Dim Sum Means Little Dishes

Dim Sum Means Little Dishes

by Grace Lin
     
 

In English, dim sum means "little hearts," or "touches the heart," but to this young girl, dim sum means delicious. On a visit to a bustling dim sum restaurant, a family picks their favorite little dishes from the steaming trolleys filled with dumplings, cakes, buns, and tarts. And as is tradi-tional and fun, they share their food…  See more details below

Overview

In English, dim sum means "little hearts," or "touches the heart," but to this young girl, dim sum means delicious. On a visit to a bustling dim sum restaurant, a family picks their favorite little dishes from the steaming trolleys filled with dumplings, cakes, buns, and tarts. And as is tradi-tional and fun, they share their food with each other so that everyone gets a bite of everything.

Just right for young children, Dim Sum for Everyone! celebrates a cultural custom and a universal favorite activity-eating!

Editorial Reviews

Publishers Weekly
After waxing poetic about the advantages of a vegetable garden in The Ugly Vegetables, author/artist Grace Lin describes the pleasures of a Chinese dining tradition in Dim Sum for Everyone. From sweet pork buns to little egg tarts, the plentiful dishes arrive on metal carts for a grand smorgasbord. An endnote offers a brief history of dim sum; endpapers show the wide spectrum available for sampling. Copyright 1999 Cahners Business Information.
Children's Literature
With just a few words per page, Lin introduces us to the Chinese custom of having dim sum, a wide variety of hot and cold snacks, which the diner chooses from rolling carts. A family sitting around a table picks many different ones, from pork dumplings and fried shrimp to sweet tofu and egg tarts, and tastes them all. The double-page scenes depict the diners at tables and the loaded carts on highly decorative pages. A brilliant, red patterned background sets off the flat painted figures, in their traditionally decorated clothing, wielding their chopsticks. Front endpapers identify basic ingredients while the back pages show dim sum labeled in both English and English orthography Chinese. There is also a brief explanation of the origin and traditions associated with dim sum. Don't read when hungry! 2001, Borzoi Book/Alfred A. Knopf, $14.95. Ages 3 to 6. Reviewer: Ken Marantz and Sylvia Marantz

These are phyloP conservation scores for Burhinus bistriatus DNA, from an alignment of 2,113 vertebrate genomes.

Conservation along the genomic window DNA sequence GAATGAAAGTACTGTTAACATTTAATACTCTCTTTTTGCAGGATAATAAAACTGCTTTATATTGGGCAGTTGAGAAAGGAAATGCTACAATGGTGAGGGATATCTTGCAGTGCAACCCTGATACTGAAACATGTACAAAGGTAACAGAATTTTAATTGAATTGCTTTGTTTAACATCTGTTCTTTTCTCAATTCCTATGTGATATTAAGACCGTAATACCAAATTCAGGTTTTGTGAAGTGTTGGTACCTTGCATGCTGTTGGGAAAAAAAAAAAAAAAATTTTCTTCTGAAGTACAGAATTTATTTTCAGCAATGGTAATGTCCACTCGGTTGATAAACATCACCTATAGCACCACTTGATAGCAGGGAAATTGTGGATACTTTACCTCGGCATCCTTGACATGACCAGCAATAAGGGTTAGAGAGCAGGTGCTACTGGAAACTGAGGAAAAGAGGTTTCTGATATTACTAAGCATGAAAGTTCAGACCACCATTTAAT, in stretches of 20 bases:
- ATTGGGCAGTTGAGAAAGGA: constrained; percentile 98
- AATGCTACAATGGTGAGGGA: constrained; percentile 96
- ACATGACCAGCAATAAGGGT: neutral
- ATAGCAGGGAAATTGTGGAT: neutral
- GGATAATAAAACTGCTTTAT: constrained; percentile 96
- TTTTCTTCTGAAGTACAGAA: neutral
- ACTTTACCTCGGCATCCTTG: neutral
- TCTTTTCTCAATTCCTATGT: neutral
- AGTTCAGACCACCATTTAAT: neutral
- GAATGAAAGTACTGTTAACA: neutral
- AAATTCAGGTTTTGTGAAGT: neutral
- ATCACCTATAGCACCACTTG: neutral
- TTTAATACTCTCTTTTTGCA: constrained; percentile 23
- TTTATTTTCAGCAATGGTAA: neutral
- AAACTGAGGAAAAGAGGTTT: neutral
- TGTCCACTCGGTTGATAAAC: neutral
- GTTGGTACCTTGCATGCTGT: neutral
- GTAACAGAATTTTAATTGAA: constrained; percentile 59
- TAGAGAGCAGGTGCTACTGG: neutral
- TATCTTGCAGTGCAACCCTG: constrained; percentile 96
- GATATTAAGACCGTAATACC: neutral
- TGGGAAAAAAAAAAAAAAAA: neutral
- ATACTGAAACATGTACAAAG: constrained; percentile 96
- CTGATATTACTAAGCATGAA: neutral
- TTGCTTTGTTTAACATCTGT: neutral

School Library Journal - School Library Journal
K-Gr 3-This tasty tradition is explored through simple text and realistic illustrations. A family with three daughters arrives at a restaurant for a meal of "little dishes." Carts are wheeled to each table and the guests select what they would like to eat. They each choose a favorite dish and then share with everyone at the table. When the plates and bowls are empty, the family looks satisfied and a little sleepy. The concluding note explains the cultural history of dim sum as well as the customs surrounding the meal. The endpapers feature an array of delicious ingredients, utensils, and items that are typical of this repast, all labeled in Chinese and English. The illustrations capture every detail from the texture and patterns of the clothing and food to the small jade necklace worn by the waitress. This enticing book can stand alone or supplement a lesson on food or Chinese culture.-Genevieve Ceraldi, New York Public Library Copyright 2001 Cahners Business Information.

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Product Details

ISBN-13:
9780375910821
Publisher:
Random House Children's Books
Publication date:
07/10/2001
Edition description:
1 ED
Pages:
32
Product dimensions:
8.30(w) x 10.26(h) x 0.36(d)
Age Range:
5 - 8 Years

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